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Appearance in Satellite Data

Arctic Fronts form in the Arctic region, and move southwards in southerly flows. When they reach Northern Europe, they have usually travelled over an open sea, and convective cloudiness has developed. The appearance of an Arctic Cold Fronts is then, essentially, that of a shallow Cold Front.

Arctic Cold Fronts are usually so far north that Meteosat images alone are inadequate to recognize them. Also, the following conceptual models may look like Arctic Cold Fronts: polar Cold Front, Polar Low and Comma. The final check is best made using a loop of AVHRR images with the help of numerical model parameter fields.


As stated in the Common Remarks, Arctic Cold Fronts can be classified into two types:

  1. Baroclinic fronts
    These fronts resemble polar cold fronts, but are usually not so extensive. The frontal cloudiness becomes more convective with time.
  2. Ice/sea boundary fronts
    These fronts form over the ice/sea boundary and move southwards with the basic flow. There is only an isolated Cold Front. Often this type is so shallow and weak that it can not be detected in Meteosat water vapour images.

Examples of both types are given below.

 

Appearance in Meteosat images

  • light grey to white band in IR and VIS images
  • light grey to grey band in WV images
23 March 2009/12.00 UTC - Meteosat 9 IR10.8 image. The location of the Arctic Front is shown in the images with a frontal line.
23 March 2009/12.00 UTC - Meteosat 9 WV6.2 image
23 March 2009/12.00 UTC - Meteosat 9 VIS0.6 image
23 March 2009/11.29 UTC - NOAA 18 VIS0.6; VIS0.9; IR10.9 RGB image

Another example of an Arctic front over land is show below. The Arctic air mass over the north-western part of Russia can be seen in extremely cold surface temperatures over land , but - unlike for sea cases - the convective cells are absent. Most of the cloudiness associated with the Arctic front is upper level thin Cirrus clouds denoting the place of the baroclinic zone.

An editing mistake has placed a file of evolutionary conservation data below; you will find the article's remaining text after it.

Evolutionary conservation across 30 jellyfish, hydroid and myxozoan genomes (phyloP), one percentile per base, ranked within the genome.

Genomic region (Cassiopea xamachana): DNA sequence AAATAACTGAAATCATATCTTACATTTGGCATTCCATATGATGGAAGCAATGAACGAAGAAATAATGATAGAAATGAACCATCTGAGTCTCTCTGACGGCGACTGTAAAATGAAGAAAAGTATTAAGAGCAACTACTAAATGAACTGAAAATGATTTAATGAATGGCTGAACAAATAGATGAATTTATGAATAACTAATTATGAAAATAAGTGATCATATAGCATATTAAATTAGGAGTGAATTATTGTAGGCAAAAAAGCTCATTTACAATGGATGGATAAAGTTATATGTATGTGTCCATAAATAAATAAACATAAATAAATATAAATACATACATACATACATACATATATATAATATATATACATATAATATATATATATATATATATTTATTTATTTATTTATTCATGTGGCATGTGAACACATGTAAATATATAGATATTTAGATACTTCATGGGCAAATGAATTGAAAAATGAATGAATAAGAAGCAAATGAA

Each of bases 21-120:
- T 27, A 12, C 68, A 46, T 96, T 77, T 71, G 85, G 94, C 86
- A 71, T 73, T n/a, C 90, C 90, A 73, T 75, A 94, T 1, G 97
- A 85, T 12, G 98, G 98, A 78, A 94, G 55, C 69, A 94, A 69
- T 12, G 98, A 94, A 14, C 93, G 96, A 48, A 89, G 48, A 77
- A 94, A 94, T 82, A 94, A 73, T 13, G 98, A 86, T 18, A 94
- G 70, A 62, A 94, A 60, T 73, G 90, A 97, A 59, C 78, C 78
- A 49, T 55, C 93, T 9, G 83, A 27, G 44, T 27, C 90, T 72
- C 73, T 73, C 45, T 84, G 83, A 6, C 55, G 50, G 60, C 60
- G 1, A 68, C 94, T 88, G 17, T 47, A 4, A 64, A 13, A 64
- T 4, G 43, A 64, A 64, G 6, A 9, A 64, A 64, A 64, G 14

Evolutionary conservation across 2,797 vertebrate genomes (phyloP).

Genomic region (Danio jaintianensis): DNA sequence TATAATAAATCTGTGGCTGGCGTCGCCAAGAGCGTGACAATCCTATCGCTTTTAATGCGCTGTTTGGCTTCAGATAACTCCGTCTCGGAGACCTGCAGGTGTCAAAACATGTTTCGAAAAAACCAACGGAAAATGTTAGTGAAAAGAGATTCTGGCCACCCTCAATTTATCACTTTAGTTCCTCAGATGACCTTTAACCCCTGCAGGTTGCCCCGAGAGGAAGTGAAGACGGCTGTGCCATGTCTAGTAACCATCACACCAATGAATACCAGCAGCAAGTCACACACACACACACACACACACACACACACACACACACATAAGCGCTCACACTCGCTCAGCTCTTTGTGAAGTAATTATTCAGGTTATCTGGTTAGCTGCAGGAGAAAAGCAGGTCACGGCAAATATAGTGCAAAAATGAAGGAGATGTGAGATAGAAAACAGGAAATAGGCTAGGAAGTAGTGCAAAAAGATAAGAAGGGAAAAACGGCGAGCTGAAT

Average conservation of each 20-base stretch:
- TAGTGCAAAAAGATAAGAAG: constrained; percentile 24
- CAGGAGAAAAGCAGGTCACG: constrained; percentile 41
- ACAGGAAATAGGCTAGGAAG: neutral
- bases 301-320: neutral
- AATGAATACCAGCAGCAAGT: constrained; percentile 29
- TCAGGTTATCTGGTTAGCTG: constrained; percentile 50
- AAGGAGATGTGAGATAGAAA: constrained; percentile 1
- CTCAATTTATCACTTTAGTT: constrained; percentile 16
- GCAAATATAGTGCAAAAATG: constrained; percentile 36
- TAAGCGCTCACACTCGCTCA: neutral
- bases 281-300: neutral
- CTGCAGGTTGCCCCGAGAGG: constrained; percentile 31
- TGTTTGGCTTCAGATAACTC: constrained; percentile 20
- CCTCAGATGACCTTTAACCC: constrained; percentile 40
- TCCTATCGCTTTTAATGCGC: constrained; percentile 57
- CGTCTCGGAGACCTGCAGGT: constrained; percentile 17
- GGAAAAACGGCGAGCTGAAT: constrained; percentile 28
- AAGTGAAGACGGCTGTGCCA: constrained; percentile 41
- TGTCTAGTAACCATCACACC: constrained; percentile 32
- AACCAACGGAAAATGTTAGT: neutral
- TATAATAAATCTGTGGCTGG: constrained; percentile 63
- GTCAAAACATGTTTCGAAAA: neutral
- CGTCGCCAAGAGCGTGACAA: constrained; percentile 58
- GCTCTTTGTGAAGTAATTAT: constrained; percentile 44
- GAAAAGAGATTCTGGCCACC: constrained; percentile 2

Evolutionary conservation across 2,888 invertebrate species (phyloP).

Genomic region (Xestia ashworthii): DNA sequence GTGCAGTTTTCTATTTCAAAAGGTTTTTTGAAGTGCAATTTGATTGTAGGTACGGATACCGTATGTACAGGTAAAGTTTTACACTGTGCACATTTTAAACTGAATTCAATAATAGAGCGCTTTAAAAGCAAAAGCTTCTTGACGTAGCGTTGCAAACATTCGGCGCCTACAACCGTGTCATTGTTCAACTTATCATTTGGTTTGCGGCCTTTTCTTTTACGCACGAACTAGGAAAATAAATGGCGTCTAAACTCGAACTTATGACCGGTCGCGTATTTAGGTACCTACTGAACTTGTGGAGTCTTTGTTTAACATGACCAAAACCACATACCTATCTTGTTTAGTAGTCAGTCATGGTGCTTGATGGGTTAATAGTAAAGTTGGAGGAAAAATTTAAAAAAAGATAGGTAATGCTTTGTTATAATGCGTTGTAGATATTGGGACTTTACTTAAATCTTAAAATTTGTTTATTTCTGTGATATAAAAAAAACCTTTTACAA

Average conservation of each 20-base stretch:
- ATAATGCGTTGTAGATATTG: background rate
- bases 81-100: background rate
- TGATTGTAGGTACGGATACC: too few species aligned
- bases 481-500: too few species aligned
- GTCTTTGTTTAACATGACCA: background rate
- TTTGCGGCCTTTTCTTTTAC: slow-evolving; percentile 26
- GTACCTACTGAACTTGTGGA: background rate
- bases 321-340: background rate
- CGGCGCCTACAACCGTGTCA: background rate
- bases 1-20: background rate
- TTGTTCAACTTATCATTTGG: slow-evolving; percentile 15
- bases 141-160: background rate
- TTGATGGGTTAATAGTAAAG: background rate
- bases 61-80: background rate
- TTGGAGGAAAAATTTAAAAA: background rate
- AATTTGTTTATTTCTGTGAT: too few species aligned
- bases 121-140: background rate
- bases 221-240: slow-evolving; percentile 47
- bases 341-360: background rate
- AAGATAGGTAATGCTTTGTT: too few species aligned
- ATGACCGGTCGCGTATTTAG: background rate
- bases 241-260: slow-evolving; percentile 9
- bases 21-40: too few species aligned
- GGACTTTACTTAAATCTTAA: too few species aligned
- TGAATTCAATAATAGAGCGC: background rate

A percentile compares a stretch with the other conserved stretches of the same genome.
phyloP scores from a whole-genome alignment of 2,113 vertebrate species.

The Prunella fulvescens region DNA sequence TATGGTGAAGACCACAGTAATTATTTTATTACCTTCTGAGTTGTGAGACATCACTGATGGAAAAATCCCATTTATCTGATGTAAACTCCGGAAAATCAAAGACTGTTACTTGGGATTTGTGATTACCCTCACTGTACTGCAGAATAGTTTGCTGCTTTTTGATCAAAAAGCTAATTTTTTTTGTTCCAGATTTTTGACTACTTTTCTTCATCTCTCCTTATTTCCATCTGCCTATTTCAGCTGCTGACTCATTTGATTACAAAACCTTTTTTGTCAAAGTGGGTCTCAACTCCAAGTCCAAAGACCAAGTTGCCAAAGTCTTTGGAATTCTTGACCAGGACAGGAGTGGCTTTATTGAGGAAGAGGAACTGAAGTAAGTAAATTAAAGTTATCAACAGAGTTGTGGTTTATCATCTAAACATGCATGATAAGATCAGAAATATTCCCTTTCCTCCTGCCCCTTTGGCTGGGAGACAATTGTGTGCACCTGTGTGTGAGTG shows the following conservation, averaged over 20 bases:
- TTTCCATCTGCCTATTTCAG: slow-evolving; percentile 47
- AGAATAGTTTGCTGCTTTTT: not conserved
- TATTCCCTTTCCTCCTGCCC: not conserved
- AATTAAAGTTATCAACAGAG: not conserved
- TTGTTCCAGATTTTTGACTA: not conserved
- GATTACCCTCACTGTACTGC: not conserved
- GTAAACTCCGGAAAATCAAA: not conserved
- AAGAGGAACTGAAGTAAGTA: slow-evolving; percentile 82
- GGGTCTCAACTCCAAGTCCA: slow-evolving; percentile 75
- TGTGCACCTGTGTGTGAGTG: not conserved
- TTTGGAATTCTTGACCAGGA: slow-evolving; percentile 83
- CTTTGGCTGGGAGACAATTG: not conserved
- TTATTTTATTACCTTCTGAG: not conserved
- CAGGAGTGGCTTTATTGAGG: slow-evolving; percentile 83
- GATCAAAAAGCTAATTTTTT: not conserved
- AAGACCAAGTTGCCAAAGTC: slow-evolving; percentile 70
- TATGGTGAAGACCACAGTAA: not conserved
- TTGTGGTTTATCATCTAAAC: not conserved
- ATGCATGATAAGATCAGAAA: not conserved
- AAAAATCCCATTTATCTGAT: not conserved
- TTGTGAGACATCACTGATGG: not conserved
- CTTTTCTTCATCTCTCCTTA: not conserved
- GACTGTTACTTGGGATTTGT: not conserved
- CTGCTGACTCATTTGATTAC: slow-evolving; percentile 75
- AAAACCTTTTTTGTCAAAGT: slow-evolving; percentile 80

05 February 2009/09.00 UTC - Meteosat 9 IR10.8 image. The location of the Arctic Front is shown in the images with a frontal line.
05 February 2009/09.00 UTC - Meteosat 9 WV6.2 image
05 February 2009/09.00 UTC - Meteosat 9 VIS 0.6 image
05 February 2009/09.00 UTC - Meteosat 9 HRV + HRV + IR 10.9 RGB image

Meteorological Physical Background

An Arctic Cold Front is a boundary between arctic and polar air masses. An Arctic air mass forms, when the air above a snow/ice covered surface cools down due to very low solar heating and strong heat emission from the surface. Consequently, it is only found above the polar ice areas. The Arctic Cold Fronts come to Northern Europe only during the winter season, from October to March.

It can be stated that the air mass is arctic, when the 850 hPa temperature is -18°C or lower. The corresponding threshold value for Θe at 850 hPa depends slightly on the humidity of the air mass, but is usually around -4°C. The temperature at 500 hPa is -40°C or lower.

Using this threshold, the image below shows the mean position of the arctic air mass in January.

The mean location of Arctic air mass in January (1971-2000); blue: temperature range 254K to 256K

We can clearly see that the effect of warm sea currents (particularly the Gulf Stream) pushes the arctic air on an average near to the 75th northern latitude, whereas over the cold continental area in North America and Siberia the Arctic air mass extends even to 50thnorthern latitude.

As stated in Common Remarks, the Arctic Cold Fronts are classified into two categories:

  1. Baroclinic front
    • A Wave with a Warm and a Cold Front forms in a thermal gradient zone accompanied by a weak arctic jet found at 700-500 hPa. It can develop into an Occlusion, or disappear.
    • The systems come to Northern Europe within a cold flow, therefore, the Warm Front is very weak and disappears quickly.